FY 2013 

Private Jobs 


The analysis of state and local revenue shows that reducing taxes on businesses and property, while replacing the revenue with a tax on high income households, would result in a net total revenue

Government Jobs  


Net Change in Jobs  


personal income tax brings much more revenue


than the reduction to the state property tax and the

Investment, ($ million)    Real Disposable Income ($ billion)  


Real Disposable Income per Capita ($)  



At the state level, the creation of the

increase to the B&O tax credit. Further revenue changes would come from the sales tax, the unemployment insurance tax and other taxes and fees assessed at the state level. Table 2 displays the results.

The model shows that these tax changes would

The establishment of a personal income tax on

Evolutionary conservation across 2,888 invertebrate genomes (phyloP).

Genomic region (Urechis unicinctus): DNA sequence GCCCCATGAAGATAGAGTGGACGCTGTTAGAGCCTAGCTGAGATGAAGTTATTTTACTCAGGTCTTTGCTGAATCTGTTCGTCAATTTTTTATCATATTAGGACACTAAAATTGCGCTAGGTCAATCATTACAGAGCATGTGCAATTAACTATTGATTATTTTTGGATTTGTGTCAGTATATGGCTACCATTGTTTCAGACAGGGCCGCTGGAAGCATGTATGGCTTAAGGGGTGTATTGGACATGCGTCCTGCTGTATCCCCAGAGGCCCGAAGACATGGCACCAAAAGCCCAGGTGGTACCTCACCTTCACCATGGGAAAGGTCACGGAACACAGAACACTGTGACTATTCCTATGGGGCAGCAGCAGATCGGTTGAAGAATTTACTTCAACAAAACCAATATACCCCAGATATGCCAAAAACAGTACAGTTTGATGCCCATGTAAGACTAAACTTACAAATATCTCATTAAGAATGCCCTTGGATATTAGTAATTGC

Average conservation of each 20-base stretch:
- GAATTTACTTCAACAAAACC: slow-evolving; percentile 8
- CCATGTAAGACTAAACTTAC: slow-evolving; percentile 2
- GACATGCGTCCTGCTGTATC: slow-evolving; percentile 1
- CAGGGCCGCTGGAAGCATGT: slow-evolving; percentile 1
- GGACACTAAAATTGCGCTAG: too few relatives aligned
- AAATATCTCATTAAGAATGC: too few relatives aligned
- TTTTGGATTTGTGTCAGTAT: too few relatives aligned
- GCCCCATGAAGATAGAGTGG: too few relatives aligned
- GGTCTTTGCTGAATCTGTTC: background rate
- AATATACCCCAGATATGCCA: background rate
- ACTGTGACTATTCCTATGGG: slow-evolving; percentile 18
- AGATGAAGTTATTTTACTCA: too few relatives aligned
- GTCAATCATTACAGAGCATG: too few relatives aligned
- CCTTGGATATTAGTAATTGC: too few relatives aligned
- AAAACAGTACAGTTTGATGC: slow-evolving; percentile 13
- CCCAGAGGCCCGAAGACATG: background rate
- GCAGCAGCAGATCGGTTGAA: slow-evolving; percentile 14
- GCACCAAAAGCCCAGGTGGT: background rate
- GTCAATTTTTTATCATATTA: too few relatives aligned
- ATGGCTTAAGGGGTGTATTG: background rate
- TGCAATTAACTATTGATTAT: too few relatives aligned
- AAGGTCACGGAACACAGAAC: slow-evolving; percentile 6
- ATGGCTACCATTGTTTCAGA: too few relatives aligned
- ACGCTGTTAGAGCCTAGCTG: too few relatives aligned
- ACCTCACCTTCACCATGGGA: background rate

have a negative effect on Washington’s economy.

those earning more than $200,000 annually would

By 2013, the initiative would destroy 49,188 jobs,

create $2.522 billion in new revenue in FY 2013.

consisting of 61,372 private sector jobs lost and

The increase to the B&O tax credit would reduce

12,184 public sector jobs created.

the tax burden on businesses by $281.79 million in






unemployment rate for 2013.



The Washington

FY 2013, while property tax collections would drop by $383.64 by FY 2013.

State Economic and Revenue Forecast Council